The run up to Christmas can be a stressful time. The preparations, the presents, the logistics of moving from A to B, can feel more fraught than festive. There are often church services in abundance. People find life hard. Loss, pain, illness, despair. Not to mention the context of spiralling prices and continuing unrest in the wider world.
Many of us hope that Christmas will provide the respite we so desperately feel we need. A few days off work. A chance for some down time. Maybe a nice present to de-stress or distract. But even if that does happen (and, let’s be honest, for many of us, it won’t!) that rest will only be temporary. Surely Christmas-time offers more?
At first glance, the Christmas story isn’t an obvious antidote to stress. A young couple, the woman heavily pregnant, travelling a significant journey in order to comply with the wishes of an occupying force. Physical discomfort would have been the order of the day. Emotional discomfort would have loomed equally as large – I imagine the news there was nowhere to stay but a room with the animals would have raised blood pressures more than a little. What a place to give birth! And then some random shepherds turned up…hardly a relaxing scene.
But, if we dig a little deeper, there is such hope in the story of Christ’s birth.
Christmas reminds us life is broken
Jesus would not have needed to come if this world weren’t fallen. It’s not just the screaming children (or the screaming adults) this season brings that draws attention to brokenness. Jesus’ very arrival reminds us that things are not as they should be. Who we are – our relationship with God and others – is, by nature, fallen and there is pain all around. If we are feeling stressed at Christmas, that’s normal. To a greater or lesser extent, it’s what life before Jesus’ second coming will always be.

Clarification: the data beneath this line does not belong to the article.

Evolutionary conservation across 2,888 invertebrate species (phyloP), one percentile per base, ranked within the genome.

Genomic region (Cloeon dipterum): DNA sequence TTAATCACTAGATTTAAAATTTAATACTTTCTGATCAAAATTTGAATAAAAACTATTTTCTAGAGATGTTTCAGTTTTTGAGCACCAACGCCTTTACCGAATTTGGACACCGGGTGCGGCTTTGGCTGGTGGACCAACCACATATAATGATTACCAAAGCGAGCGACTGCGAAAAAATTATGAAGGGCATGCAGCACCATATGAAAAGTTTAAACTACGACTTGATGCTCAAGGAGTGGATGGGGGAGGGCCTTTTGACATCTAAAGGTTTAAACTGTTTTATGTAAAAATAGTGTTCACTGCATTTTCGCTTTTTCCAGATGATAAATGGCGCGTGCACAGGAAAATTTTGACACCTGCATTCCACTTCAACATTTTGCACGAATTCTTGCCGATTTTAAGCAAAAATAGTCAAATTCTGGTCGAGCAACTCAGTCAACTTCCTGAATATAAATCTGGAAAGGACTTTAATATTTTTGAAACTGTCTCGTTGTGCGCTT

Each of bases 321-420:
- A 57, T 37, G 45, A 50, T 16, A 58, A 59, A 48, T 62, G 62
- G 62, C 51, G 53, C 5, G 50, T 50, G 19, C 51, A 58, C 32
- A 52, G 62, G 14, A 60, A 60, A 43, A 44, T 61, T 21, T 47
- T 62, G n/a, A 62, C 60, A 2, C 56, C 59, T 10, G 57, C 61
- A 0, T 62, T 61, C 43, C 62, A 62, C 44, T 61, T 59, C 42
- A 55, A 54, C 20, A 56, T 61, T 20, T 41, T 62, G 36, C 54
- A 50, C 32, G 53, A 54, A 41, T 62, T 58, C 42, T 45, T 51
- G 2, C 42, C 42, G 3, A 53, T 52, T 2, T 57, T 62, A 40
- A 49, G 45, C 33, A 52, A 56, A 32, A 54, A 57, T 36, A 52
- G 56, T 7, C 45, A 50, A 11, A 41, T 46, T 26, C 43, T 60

But all is not lost.
Christmas reminds us we are not alone
We have a God who is willing to move towards us. So kind is he that he left the glories of heaven to come to earth – to be born in Bethlehem, to grow, to live, to die – all to put things right. To make it possible for our relationship with him to be restored and to provide a welcome into his Kingdom where we can be in community with others who believe. If we are in Christ, we are not alone – not facing any stresses alone – he is with us. God. Immanuel.
Christmas reminds us things are not out of control
Our present-buying might be sliding horribly but the kingdom of God is not. Jesus is our King and our Saviour (as the angels in Luke 2 announced). His rule is firm – his supremacy is good. Life may be desperately hard, but it is not careering off a cliff. The one who knows and reigns, loves his children. He leads wisely – we can just follow him.
Christmas reminds us there is better to come
Jesus wasn’t born for a short time to love us and then leave us be. His incarnate ministry – his life, death and resurrection – made a difference for eternity. Now we can know this life is not all there is. There is better ahead. The gift of eternal life belongs to all who turn to him. That means there is perfection to come. One day, when Jesus returns or calls us home, there will be no more stress – or pain, disease or death (Revelation 21).
Those reminders don’t make for a stress-free Christmas. They don’t take away the searing pain that those of us wrestling with loss, relationship fracture or illness may feel. They don’t guarantee an easy 2023 either. But they do bring hope. Real, lasting hope. Whatever we are facing, Christmas shows us that Jesus is the King who rules, the God who is present, the Saviour who holds our futures in his hands until the day of perfection comes. And that makes hope possible – even on the hardest of days.
Wishing you a hope-filled Christmas, from everyone at Biblical Counselling UK.